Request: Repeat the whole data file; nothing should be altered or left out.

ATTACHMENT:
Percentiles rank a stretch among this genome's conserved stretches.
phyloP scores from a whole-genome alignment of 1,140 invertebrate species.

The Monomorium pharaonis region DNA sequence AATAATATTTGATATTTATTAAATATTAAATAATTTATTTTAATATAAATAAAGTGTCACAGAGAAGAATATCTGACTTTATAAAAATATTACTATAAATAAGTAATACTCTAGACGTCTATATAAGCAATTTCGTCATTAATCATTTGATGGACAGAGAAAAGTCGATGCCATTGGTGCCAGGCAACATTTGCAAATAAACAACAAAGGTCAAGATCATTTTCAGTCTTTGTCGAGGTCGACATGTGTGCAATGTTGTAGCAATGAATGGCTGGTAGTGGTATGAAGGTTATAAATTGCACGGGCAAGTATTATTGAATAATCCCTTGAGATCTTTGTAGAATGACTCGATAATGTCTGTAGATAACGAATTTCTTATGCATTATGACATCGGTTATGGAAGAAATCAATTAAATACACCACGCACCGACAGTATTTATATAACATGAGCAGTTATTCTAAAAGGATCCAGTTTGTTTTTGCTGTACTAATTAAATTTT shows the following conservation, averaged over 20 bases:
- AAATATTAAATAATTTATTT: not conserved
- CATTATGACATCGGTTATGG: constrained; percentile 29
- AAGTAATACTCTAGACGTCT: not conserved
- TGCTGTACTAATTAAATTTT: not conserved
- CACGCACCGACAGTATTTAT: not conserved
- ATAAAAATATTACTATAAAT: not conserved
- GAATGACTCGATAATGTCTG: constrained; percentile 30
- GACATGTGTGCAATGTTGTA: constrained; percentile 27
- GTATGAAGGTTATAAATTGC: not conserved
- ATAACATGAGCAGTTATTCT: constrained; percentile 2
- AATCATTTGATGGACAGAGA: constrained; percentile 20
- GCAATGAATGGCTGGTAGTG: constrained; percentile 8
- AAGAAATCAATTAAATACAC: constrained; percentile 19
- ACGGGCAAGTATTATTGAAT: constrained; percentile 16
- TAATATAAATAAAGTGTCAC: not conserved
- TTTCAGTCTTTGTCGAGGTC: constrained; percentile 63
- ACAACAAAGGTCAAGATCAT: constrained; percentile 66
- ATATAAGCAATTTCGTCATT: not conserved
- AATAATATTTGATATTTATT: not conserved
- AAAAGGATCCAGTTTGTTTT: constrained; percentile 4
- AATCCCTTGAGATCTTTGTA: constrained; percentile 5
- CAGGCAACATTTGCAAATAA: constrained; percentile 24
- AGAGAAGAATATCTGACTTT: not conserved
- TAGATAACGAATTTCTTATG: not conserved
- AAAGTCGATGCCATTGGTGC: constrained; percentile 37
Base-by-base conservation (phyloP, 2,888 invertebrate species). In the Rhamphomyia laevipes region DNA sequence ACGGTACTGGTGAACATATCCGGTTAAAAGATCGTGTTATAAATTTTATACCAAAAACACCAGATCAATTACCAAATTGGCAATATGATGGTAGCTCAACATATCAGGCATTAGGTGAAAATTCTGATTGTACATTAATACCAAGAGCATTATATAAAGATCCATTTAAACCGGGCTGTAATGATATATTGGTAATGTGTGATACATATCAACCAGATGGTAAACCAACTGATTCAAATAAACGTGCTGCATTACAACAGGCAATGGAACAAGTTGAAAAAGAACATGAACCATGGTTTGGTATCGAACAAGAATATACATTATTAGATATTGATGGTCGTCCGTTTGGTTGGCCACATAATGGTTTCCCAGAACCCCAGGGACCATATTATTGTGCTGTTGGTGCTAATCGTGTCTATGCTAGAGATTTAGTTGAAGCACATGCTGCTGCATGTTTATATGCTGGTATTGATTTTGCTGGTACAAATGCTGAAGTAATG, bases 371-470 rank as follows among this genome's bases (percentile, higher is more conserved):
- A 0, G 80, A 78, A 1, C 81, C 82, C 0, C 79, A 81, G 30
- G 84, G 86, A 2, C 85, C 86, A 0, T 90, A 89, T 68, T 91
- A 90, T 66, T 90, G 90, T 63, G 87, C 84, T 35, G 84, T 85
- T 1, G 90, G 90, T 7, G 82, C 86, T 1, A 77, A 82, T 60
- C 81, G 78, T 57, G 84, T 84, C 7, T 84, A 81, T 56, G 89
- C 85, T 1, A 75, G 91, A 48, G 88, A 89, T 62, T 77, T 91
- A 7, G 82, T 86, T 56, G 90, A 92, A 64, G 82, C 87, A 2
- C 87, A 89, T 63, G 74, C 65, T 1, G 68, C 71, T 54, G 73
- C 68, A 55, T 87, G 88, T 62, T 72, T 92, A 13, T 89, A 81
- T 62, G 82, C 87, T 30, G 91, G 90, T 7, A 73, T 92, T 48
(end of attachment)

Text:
Percentiles rank a stretch among this genome's conserved stretches.
phyloP scores from a whole-genome alignment of 1,140 invertebrate species.

The Monomorium pharaonis region DNA sequence AATAATATTTGATATTTATTAAATATTAAATAATTTATTTTAATATAAATAAAGTGTCACAGAGAAGAATATCTGACTTTATAAAAATATTACTATAAATAAGTAATACTCTAGACGTCTATATAAGCAATTTCGTCATTAATCATTTGATGGACAGAGAAAAGTCGATGCCATTGGTGCCAGGCAACATTTGCAAATAAACAACAAAGGTCAAGATCATTTTCAGTCTTTGTCGAGGTCGACATGTGTGCAATGTTGTAGCAATGAATGGCTGGTAGTGGTATGAAGGTTATAAATTGCACGGGCAAGTATTATTGAATAATCCCTTGAGATCTTTGTAGAATGACTCGATAATGTCTGTAGATAACGAATTTCTTATGCATTATGACATCGGTTATGGAAGAAATCAATTAAATACACCACGCACCGACAGTATTTATATAACATGAGCAGTTATTCTAAAAGGATCCAGTTTGTTTTTGCTGTACTAATTAAATTTT shows the following conservation, averaged over 20 bases:
- AAATATTAAATAATTTATTT: not conserved
- CATTATGACATCGGTTATGG: constrained; percentile 29
- AAGTAATACTCTAGACGTCT: not conserved
- TGCTGTACTAATTAAATTTT: not conserved
- CACGCACCGACAGTATTTAT: not conserved
- ATAAAAATATTACTATAAAT: not conserved
- GAATGACTCGATAATGTCTG: constrained; percentile 30
- GACATGTGTGCAATGTTGTA: constrained; percentile 27
- GTATGAAGGTTATAAATTGC: not conserved
- ATAACATGAGCAGTTATTCT: constrained; percentile 2
- AATCATTTGATGGACAGAGA: constrained; percentile 20
- GCAATGAATGGCTGGTAGTG: constrained; percentile 8
- AAGAAATCAATTAAATACAC: constrained; percentile 19
- ACGGGCAAGTATTATTGAAT: constrained; percentile 16
- TAATATAAATAAAGTGTCAC: not conserved
- TTTCAGTCTTTGTCGAGGTC: constrained; percentile 63
- ACAACAAAGGTCAAGATCAT: constrained; percentile 66
- ATATAAGCAATTTCGTCATT: not conserved
- AATAATATTTGATATTTATT: not conserved
- AAAAGGATCCAGTTTGTTTT: constrained; percentile 4
- AATCCCTTGAGATCTTTGTA: constrained; percentile 5
- CAGGCAACATTTGCAAATAA: constrained; percentile 24
- AGAGAAGAATATCTGACTTT: not conserved
- TAGATAACGAATTTCTTATG: not conserved
- AAAGTCGATGCCATTGGTGC: constrained; percentile 37
Base-by-base conservation (phyloP, 2,888 invertebrate species). In the Rhamphomyia laevipes region DNA sequence ACGGTACTGGTGAACATATCCGGTTAAAAGATCGTGTTATAAATTTTATACCAAAAACACCAGATCAATTACCAAATTGGCAATATGATGGTAGCTCAACATATCAGGCATTAGGTGAAAATTCTGATTGTACATTAATACCAAGAGCATTATATAAAGATCCATTTAAACCGGGCTGTAATGATATATTGGTAATGTGTGATACATATCAACCAGATGGTAAACCAACTGATTCAAATAAACGTGCTGCATTACAACAGGCAATGGAACAAGTTGAAAAAGAACATGAACCATGGTTTGGTATCGAACAAGAATATACATTATTAGATATTGATGGTCGTCCGTTTGGTTGGCCACATAATGGTTTCCCAGAACCCCAGGGACCATATTATTGTGCTGTTGGTGCTAATCGTGTCTATGCTAGAGATTTAGTTGAAGCACATGCTGCTGCATGTTTATATGCTGGTATTGATTTTGCTGGTACAAATGCTGAAGTAATG, bases 371-470 rank as follows among this genome's bases (percentile, higher is more conserved):
- A 0, G 80, A 78, A 1, C 81, C 82, C 0, C 79, A 81, G 30
- G 84, G 86, A 2, C 85, C 86, A 0, T 90, A 89, T 68, T 91
- A 90, T 66, T 90, G 90, T 63, G 87, C 84, T 35, G 84, T 85
- T 1, G 90, G 90, T 7, G 82, C 86, T 1, A 77, A 82, T 60
- C 81, G 78, T 57, G 84, T 84, C 7, T 84, A 81, T 56, G 89
- C 85, T 1, A 75, G 91, A 48, G 88, A 89, T 62, T 77, T 91
- A 7, G 82, T 86, T 56, G 90, A 92, A 64, G 82, C 87, A 2
- C 87, A 89, T 63, G 74, C 65, T 1, G 68, C 71, T 54, G 73
- C 68, A 55, T 87, G 88, T 62, T 72, T 92, A 13, T 89, A 81
- T 62, G 82, C 87, T 30, G 91, G 90, T 7, A 73, T 92, T 48